I read to you from a paper by a Cleveland Clinic physician, published in 1987.4 It has long been known that with seawater drownings, if the person recovers, they have less lung damage than after freshwater drownings (freshwater damages the lungs). So Dr. Orlowsky said, maybe, if the tonicity of swimming pool water could be altered to a solution less injurious to the lungs, improved survival of and ability to resuscitate near-drowning victims might result. He said "We anaesthetized 33 mongrel dogs, then instilled the drowning fluid down the endotracheal tube using a hypotonic saline solution that would not destroy or inactivate surfactin and would move out into the alveoli." He said that it looked like, maybe, if you put salt in swimming pool water, it would help avoid late deaths of people who near-drowned and were rescued. Dr. Orlowski said, "it would cost approximately $60 to convert an average 50,000 gallon swimming pool to a .225% sodium chloride. However, the effects of the sodium chloride on metallic pipe fittings, pumps and heaters would have to be addressed." Why not address the pumps and the pipes before you drown 33 dogs? How ridiculous.
The following is from a paper by a Pittsburgh physician, "Resuscitation Following Freshwater or Seawater Aspiration":5 "Pilot experiments were performed on 13 unanesthetized dogs whose lungs were flooded by pouring water through a funnel into a cuffed tracheostomy tube. In these well-oxygenated dogs, which were breathing normally, the lungs were flooded with seawater and drained 60 seconds later. The dogs struggled, showed later some signs of pulmonary edema. Spontaneous recovery did not occur if flooding was continued until profound arterial hypotension had developed. Because of the species variation, which you heard about from Dr. Gordon, we cannot tell whether the same pattern may occur in man. It is unlikely, however, that in man, breathing movements continue that long." After going through dozens of other dogs, in the same study, and taking other people's studies, this is his conclusion: "These data cannot simply be applied to man. They suggest, however, that resuscitative efforts in the rescuing of drowning victims must consist of more than rescue breathing." If you look at these papers and many others, you'll find in the back of them references describing drowning hundreds of dogs with similar ridiculous results.
This useless sacrificial research can be stopped if we take time, and use the press, which is very friendly. An article I wrote appeared in all the papers in Florida at a time when an anesthesiologist at the University of Florida was preparing to drown 42 dogs in order to study the Heimlich Maneuver. This was after the Maneuver had been approved for saving drowning victims by the American Red Cross and American Heart Association, after many saves had been reported. These are some of the words I used: "Firstly, let me state unequivocally, this experiment is unnecessary and it is cruel. All scientists engaged in research are beholden to prevent unnecessary loss of life, both human and animal. To do otherwise is to jeopardize our right and privilege to conduct research."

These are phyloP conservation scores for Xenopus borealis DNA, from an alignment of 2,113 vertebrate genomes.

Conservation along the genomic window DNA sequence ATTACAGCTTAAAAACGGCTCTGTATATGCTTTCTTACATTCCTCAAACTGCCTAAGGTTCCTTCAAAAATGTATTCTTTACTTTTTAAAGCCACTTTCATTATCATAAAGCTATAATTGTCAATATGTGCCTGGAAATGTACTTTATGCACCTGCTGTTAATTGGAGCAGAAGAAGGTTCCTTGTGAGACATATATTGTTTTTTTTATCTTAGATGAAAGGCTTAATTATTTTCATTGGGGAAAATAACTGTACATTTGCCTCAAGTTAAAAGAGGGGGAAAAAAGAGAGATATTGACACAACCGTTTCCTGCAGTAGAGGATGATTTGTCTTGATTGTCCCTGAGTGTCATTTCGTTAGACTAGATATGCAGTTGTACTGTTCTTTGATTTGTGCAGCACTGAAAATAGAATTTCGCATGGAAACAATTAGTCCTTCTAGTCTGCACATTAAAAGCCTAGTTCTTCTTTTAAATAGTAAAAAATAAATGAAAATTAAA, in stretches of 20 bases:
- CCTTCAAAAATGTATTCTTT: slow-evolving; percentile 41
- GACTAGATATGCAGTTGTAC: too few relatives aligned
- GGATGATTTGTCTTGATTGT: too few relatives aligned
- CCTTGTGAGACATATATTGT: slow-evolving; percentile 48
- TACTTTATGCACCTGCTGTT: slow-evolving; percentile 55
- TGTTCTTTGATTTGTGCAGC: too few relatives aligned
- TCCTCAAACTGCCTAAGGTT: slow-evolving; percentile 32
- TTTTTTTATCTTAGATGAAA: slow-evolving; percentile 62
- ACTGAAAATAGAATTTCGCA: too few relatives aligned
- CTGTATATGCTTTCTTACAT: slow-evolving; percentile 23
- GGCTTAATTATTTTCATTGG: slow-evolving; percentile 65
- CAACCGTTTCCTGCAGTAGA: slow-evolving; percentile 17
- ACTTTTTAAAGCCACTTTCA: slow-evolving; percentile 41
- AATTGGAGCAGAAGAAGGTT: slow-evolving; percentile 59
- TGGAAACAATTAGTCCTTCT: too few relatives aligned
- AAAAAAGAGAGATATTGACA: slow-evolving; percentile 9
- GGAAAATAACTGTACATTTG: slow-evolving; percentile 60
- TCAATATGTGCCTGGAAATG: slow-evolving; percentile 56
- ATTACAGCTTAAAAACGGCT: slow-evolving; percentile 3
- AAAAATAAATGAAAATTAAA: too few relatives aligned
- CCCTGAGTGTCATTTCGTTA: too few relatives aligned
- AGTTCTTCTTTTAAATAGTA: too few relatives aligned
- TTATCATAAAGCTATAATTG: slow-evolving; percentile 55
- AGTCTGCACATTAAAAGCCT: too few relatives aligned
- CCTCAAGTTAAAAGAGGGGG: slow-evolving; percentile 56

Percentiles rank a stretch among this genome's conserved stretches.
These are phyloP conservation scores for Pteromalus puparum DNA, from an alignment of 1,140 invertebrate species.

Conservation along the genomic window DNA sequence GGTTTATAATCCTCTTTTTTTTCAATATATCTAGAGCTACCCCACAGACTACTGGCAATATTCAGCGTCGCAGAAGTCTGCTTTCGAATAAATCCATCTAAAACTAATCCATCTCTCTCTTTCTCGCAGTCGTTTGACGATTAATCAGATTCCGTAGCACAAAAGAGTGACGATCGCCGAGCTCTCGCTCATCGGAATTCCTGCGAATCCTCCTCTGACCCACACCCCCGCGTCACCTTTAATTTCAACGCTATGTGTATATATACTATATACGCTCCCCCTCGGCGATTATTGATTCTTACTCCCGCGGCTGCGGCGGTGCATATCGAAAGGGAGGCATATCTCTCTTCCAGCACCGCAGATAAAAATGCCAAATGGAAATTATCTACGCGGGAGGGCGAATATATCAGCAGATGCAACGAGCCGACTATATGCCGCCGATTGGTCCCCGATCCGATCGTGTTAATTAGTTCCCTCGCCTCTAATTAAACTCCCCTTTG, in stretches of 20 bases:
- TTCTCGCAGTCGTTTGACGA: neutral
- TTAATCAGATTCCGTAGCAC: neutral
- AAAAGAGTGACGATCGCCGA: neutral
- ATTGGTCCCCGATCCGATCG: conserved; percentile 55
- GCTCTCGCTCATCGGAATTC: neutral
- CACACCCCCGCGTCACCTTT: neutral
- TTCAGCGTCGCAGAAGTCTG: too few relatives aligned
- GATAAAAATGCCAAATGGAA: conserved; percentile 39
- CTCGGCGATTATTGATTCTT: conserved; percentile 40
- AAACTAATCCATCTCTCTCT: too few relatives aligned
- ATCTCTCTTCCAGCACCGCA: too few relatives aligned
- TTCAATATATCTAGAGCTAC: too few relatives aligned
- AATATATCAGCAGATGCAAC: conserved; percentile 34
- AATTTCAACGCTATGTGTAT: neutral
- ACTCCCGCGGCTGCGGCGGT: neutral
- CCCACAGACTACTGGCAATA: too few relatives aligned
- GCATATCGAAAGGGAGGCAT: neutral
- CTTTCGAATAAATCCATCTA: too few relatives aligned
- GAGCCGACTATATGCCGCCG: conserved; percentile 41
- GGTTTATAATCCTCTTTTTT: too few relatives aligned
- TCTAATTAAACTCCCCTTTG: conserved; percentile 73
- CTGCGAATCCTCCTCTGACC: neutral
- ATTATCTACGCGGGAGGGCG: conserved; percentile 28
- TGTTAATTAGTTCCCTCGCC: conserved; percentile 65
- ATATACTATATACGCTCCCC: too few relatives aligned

Then on February 12, the University of Florida Committee on Care and Use of Laboratory Animals (in the usual peer review, with peers reviewing themselves) approved the plan to drown 42 dogs. After the pressure came from animal rights groups, suddenly the experiment didn't need 42 dogs to prove the research goal, it was reduced to 22 dogs in order to test the use of the Heimlich Maneuver to remove water from the lungs of drowning victims. Why, then, were 42 dogs needed originally? Please note that the committee does not address the question, "If the researchers are permitted to drown 42 dogs, will this produce scientific results of value for humans?"
I made the following statement in the press: Drowning 42 dogs is unlike human accidental drownings and will not yield significant results for the following reasons:
Question: Is it easier to obtain research funds for animal-related research?
Answer: I know people think that for some reason, our institute has all kinds of research funds. We don't. We get them mostly by private and semi-public foundations around the United States. I've had one government research grant. The problem is that if you are creative or innovative and have something that has not been tried before, it's very difficult to get government funds. If you're not a huge university institution, it's difficult. The reason is that they will give large grants to the so-called "safe" procedures, the ones they've been working on for years and years, like injecting all kinds of junk against cancer into animals.
I intended to apply to the National Cancer Institute for a procedure for otherwise incurable cancer that I know has some merit. They invited me to present the project, after which the head of the committee turned to me and said "If you do this in animals, I'm sure we'll be able to give you some money for it." It was that quick and that was it. Instead, we are using this procedure in two or three other countries, and it has merit.
I'd like to tell you about another piece of research we're doing and, again, with a certain type of thinking, you can convince people, I'm sure, that animal research is not necessary. You won't convince those who get the big grants for using animals.
I don't know how many of you know about Lyme disease. It is the fastest-spreading disease in the world today. It's caused by the bite of a tick. Lyme Disease has been present in Scandinavia and Northern parts of Europe, but unknown as an isolated disease, as a definitive disease, for 100 years. It is the fastest spreading disease throughout Europe, Asia, and the United States, particularly. In all the northeastern United States, this tick is present in the lawn. This particular tick is spreading by being carried on birds and other animals.